Four famous giant sequoia trees were not damaged by a wildfire that reached the edge of the Giant Forest in California’s Sequoia National Park, authorities said.
The Four Guards, a group of trees that form a natural entrance on the path to the forest, were successfully protected from the KNP Complex fire by removing nearby vegetation and wrapping fire-resistant material around the tree bases, fire fighting. the management team said in a statement Sunday.
The KNP complex began as two lightning-triggered fires that eventually merged and burned more than 37 square miles (96 square kilometers) in the heart of Redwood Country on the western slope of the Sierra Nevada.
However, there was no immediate information on the full extent of damage to several other redwood forests hit by a separate fire, the Windy Fire, in the Giant Sequoia National Monument area of the Sequoia National Forest and the Tule River Indian Reserve.
The Windy Fire has washed away the groves of Peyrone and Red Hill, as well as a portion of Long Meadow Grove along the Trail of 100 Giants.
A portion of a giant sequoia along the road was confirmed to have burned, said Thanh Nguyen, a spokesman for the fire command.
Fire crews with hoses and water-dropping helicopters were working to limit damage to the giant sequoias in the groves, where there are other types of trees as well.
Redwoods have adapted to fire and can benefit from low-intensity flames.
The Windy Fire has burned more than 39 square miles (101 square kilometers) and was only 4% contained.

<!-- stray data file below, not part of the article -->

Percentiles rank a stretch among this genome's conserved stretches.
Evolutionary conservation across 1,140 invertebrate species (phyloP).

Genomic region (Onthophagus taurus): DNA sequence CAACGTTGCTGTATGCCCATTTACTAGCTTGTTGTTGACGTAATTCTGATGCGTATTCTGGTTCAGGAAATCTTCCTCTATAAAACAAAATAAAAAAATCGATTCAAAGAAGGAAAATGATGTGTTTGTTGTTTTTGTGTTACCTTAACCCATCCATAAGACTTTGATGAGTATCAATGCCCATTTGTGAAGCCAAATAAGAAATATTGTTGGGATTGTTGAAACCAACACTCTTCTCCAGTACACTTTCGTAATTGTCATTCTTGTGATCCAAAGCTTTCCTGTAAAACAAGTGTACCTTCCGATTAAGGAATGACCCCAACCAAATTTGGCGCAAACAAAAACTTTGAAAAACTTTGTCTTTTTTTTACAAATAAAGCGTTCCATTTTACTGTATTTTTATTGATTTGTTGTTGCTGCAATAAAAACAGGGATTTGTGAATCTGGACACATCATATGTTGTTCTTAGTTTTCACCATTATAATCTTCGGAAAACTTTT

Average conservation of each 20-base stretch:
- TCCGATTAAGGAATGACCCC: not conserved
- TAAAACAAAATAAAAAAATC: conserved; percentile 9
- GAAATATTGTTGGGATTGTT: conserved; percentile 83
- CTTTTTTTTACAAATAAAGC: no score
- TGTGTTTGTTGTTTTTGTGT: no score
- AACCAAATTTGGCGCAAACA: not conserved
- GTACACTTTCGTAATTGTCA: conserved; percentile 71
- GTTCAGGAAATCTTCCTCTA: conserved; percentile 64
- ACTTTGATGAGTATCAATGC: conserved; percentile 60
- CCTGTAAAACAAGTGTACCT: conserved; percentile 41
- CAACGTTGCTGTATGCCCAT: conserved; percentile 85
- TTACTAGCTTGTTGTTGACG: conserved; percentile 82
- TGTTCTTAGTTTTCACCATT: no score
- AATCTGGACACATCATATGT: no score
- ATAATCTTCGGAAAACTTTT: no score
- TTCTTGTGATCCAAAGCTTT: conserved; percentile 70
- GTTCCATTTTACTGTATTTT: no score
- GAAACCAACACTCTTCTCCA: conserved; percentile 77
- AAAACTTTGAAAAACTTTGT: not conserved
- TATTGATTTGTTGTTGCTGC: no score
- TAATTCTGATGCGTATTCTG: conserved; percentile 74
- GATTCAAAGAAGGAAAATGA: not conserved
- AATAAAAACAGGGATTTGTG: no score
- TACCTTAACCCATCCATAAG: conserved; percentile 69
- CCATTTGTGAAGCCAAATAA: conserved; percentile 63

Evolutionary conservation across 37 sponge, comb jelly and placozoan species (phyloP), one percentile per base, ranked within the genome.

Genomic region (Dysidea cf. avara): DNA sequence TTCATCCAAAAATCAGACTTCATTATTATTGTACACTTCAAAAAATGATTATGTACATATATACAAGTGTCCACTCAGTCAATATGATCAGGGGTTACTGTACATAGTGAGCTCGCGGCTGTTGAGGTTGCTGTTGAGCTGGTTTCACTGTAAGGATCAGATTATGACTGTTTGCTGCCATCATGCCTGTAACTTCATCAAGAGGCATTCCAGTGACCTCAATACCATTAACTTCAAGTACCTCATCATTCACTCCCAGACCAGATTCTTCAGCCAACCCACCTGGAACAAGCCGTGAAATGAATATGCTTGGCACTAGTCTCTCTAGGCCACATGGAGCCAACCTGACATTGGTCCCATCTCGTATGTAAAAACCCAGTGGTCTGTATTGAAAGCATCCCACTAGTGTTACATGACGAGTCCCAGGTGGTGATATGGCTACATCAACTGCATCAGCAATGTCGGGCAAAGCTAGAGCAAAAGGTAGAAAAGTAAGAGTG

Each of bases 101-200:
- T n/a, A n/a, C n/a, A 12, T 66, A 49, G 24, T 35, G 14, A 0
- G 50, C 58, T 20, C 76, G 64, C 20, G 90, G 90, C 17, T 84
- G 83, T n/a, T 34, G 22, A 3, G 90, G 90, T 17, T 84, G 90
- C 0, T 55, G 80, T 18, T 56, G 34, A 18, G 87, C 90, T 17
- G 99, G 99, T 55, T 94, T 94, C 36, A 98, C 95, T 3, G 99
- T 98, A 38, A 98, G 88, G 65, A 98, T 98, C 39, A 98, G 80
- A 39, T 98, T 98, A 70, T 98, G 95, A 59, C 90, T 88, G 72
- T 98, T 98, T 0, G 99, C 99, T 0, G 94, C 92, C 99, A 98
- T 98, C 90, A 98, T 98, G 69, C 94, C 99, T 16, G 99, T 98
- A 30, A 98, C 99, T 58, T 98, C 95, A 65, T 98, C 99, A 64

The KNP complex forced an evacuation from Sequoia National Park last week, and much of the adjacent Kings Canyon National Park was closed on Sunday. Visitors to areas that were still open were warned about dangerous air quality due to smoke.
A large area of Northern California was under a red flag warning for extreme fire danger Monday due to dry winds offshore that can increase fire danger.
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The warning did not extend to Southern California, but forecasters said there would be weak Santa Ana winds and significant warming, raising the risk of wildfires.
The historic drought linked to climate change is making it difficult to fight forest fires. It has killed millions of trees in California alone. Scientists say climate change has made the West much hotter and drier in the past 30 years and will continue to make the weather more extreme and wildfires more frequent and destructive.
More than 7,000 wildfires in California this year have damaged or destroyed more than 3,000 homes and other buildings and burned more than 3,000 square miles (7,770 square kilometers) of land, according to the California Department of Forestry and Fire Protection.